Surprising Ways to Boost Heart Health

February 2019

Some contributors to heart health are more well-known than others: Eat a healthy diet. Get daily exercise. Quit smoking. Reduce stress. Control high blood pressure, cholesterol and diabetes.

Beyond the tried and true, what else can you do to protect your heart? Plenty, it seems. As American Heart Month gets underway, follow these less-talked-about tips to boost your heart health. Some of them may surprise you.

  • Take Care of Your Teeth. Bad oral hygiene is bad for your heart. A study found that significant tooth loss prior to middle age, or losing two or more teeth during middle age, increases your risk of coronary heart disease. One of the biggest culprits of tooth decay, and resulting tooth loss, is unhealthy gums. Nearly 50 percent of all adults age 30 and older, and more than 70 of those over 65 in the United States, have some form of periodontal disease. Studies have linked periodontitis, an advanced form of gum disease, with cardiovascular problems, arterial blockages and stroke. The American Dental Association recommends brushing your teeth twice a day, flossing once daily and visiting your dentist for regular checkups and cleanings.
  • Protect Your Hearing. We live in a loud world. It’s estimated that between 6 and 24 percent of U.S. adults under age 70 have noise-induced hearing loss (NIHL). In addition to damaging your hearing, chronic exposure to loud noise can increase your risk of heart attack and stroke. While the sound of typical conversation (around 60 decibels) is fine, sounds that measure above 85 decibels can damage your hearing. You can measure noise levels with a smartphone app, such as Sound Level Meter. To protect your hearing, use noise-cancelling earphones or headphones during loud events or activities.
  • Get a Good Night’s Sleep. If you’re not getting the recommended seven hours of sleep a night for adults, you may be shortchanging more than your sleep. During sleep, your blood pressure drops. Chronic sleep deprivation keeps your blood pressure elevated and raises the risk of heart disease, heart attack and stroke, according to the Centers for Disease Control and Prevention. A study of middle-aged men found those who slept five hours or less a night had double the risk of cardiovascular disease compared to those who got seven to eight hours of nightly shut-eye.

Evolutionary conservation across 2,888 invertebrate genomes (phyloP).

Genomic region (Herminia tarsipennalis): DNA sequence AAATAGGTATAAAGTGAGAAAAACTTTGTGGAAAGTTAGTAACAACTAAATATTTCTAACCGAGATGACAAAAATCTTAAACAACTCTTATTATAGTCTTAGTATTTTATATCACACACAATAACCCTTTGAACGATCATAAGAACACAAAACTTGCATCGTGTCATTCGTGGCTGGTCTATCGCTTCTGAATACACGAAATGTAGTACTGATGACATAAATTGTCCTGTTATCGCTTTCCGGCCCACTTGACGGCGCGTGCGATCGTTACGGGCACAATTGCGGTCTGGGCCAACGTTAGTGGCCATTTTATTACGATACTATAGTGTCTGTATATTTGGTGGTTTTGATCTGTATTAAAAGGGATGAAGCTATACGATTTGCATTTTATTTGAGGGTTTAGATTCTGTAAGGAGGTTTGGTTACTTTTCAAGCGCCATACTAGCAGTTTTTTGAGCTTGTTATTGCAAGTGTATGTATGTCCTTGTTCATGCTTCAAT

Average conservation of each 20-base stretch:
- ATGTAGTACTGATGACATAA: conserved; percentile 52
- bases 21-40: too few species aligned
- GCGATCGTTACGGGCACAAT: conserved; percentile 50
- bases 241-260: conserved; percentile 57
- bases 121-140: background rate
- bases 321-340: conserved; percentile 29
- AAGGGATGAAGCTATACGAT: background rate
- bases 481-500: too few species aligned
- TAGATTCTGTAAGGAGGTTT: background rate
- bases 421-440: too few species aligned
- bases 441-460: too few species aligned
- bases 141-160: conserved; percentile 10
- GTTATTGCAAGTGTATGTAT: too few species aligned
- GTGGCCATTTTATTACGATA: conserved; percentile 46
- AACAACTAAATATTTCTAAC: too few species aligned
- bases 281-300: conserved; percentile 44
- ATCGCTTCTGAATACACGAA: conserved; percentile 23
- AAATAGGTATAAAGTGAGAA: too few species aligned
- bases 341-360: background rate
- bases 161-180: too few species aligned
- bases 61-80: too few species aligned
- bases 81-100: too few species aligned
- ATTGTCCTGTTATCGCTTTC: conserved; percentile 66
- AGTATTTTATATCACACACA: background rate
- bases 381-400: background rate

• Review Your Medications. Some medications and supplements may adversely affect your heart. For example, pseudoephedrine, the active ingredient in many decongestants, can raise blood pressure. Ask your health care provider about the heart health risks of any medications you’re taking. Your pharmacist can help you choose heart-friendly over-the-counter medicines and supplements.
  • Improve Your Mental Health. Heart health is about more than just improving your body. Stress, anxiety and anger can all affect the heart. Researchers at the National Institute of Mental Health have found depression can increase inflammation, impact heart rate and circulation, and increase stress hormones. A review of studies found meditation can reduce cortisol, triglycerides, blood pressure and heart rate. Another study found practicing yoga also has heart benefits, including lowering cortisol, cholesterol, blood pressure, heart rate and fasting blood glucose.

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